This isn't (just) me being old and cynical. Any increase in compassion from me towards fellow-creatures arises as a by-product of meditating, I'm sure of that. It's not been as a direct result of meditating on loving-kindness per se.

Ezra Bayda 

is the author of a book that I greatly value: "Being Zen: Bringing Meditation to Life."

(If you don't like the "idea" of Zen, worry not - he hardly mentions Zen or Buddhism in general.)

He wants to fuse meditate with the rest of our lives. It's not always a comfortable thing, because it involves much examination of our thoughts about the self - rigorous if followed, and very helpful too. But the last part of the book is about loving-kindness meditations that just might work, even for me. 

And that's because he is entirely alert to the dangers of pasting "may I feel compassionate towards X" on top of actual feelings such as "who I actually think is a bit of a shit." 

I'm not going to stop thinking he's a bit of a shit because for a few meditating minutes I am trying to think differently about him, and extend something as abstract as "loving-kindness." I don't have much kindness for him at present; I might one day, but it'll be a long road. This book is, for me, that road.

Bayda works you towards a point where you might actually be able to extend the range of kindness that you feel, firstly towards yourself and then growing carefully from that, towards someone dear to you, and then to some more people. 

Perhaps even one day, to that shit X! That would be good, because such negative thoughts and feelings are, after all, ultimately self-defeating. It's surely better for each of us and all of us to feel an informed and unsentimental compassion when we can, instead of revisiting hurts and anger.

Monday, 3 August 2015

The Crowded Self

(An exploratory sort of post -  thinking aloud, if you'll pardon me.)

Here's AL Kennedy reminding us wittily that each of us is a plurality, not a single thing. To function in society I need to feel I is one thing. I knows that I changes over time - the wrinkles, the memories of playing squash a long time ago - but I is still one I, separate from you and everything Other, I seem to need to believe.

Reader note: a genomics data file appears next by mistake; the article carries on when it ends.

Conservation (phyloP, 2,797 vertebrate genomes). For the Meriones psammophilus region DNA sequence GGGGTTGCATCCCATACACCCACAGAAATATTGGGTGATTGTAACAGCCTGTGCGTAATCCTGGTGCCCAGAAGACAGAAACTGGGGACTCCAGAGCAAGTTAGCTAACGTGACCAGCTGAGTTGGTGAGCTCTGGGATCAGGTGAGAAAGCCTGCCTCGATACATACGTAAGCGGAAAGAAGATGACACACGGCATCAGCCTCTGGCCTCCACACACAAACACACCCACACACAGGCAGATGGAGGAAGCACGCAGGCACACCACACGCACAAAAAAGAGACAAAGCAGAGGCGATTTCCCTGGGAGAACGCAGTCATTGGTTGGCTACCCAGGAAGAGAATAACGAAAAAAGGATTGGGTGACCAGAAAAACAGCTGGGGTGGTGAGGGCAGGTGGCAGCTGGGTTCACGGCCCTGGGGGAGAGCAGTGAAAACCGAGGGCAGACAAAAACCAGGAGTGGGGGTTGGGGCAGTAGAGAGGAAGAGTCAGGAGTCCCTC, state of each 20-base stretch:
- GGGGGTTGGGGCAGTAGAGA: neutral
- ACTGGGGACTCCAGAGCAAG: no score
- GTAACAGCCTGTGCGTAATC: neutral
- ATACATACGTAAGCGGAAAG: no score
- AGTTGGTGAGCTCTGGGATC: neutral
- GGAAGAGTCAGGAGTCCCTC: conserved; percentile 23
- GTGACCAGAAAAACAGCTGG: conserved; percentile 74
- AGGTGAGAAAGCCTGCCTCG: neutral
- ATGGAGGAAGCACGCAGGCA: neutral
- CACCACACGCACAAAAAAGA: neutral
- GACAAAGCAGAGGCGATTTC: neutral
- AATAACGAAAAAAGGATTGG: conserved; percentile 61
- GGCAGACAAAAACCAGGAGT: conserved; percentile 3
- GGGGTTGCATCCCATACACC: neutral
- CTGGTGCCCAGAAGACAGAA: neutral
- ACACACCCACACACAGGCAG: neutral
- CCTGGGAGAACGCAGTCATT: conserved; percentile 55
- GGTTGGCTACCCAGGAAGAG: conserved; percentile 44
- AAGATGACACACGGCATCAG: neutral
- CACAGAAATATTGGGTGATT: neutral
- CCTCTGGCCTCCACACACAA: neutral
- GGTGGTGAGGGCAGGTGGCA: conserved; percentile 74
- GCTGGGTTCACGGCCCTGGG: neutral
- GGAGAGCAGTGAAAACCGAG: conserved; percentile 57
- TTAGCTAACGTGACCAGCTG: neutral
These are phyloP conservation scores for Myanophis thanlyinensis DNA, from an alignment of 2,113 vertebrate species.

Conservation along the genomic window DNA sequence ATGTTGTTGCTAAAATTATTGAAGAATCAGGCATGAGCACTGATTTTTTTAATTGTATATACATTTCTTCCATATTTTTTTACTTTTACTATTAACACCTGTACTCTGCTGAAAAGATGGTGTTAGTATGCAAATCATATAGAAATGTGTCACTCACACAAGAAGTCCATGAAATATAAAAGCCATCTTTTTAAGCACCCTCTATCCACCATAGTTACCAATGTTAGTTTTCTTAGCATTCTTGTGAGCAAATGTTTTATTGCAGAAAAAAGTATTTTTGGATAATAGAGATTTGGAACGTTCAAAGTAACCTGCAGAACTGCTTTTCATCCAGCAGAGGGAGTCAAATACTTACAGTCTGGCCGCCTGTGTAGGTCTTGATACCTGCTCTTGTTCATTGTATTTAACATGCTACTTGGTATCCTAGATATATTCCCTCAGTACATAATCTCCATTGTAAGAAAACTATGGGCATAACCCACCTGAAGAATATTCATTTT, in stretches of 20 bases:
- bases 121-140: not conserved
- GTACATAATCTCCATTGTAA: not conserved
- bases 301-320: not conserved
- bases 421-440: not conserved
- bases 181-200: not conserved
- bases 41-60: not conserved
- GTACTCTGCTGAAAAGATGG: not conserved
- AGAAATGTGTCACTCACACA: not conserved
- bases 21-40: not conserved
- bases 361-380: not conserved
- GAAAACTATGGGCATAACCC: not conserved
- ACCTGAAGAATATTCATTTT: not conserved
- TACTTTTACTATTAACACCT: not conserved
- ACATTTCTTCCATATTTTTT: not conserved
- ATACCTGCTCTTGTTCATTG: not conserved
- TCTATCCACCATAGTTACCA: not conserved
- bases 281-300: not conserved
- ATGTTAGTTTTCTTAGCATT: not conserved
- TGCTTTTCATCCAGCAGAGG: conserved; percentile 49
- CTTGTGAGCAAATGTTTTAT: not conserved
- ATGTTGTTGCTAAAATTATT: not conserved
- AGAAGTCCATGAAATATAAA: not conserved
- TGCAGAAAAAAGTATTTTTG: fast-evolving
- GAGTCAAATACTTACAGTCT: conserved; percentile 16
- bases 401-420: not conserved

But I is seethingly multiple. 
The world moves through I each second, and I responds in ways the busy conscious self often hardly notices. Self often rides rough-shod over these responses, signals, changes, and doing so can make I ill.

The illusion of an entirely separate self, fortress I, seems to this I to be fundamentally mistaken and potentially dangerous. I needs to belong, to relate, to feel part of all Other. That is the only way to be a true individual - not to believe I is one.

That realisation - living in that understanding - doesn't make I weak. It feels very free, sometimes scary, and sometimes difficult because of how we live and how we grew up (or not.)

So thanks ALK for further understandings of what I is, and is not.

Another prompt and revelation from the Eden Project, a place that feeds.

I and the rest of the world is the same stuff, although I is in a particular formation, a unique events sequence.  I is not what I needs to think I is most of the time, but "you must have to see clear sometimes." This I needs to meditate to find that clarity for a little while.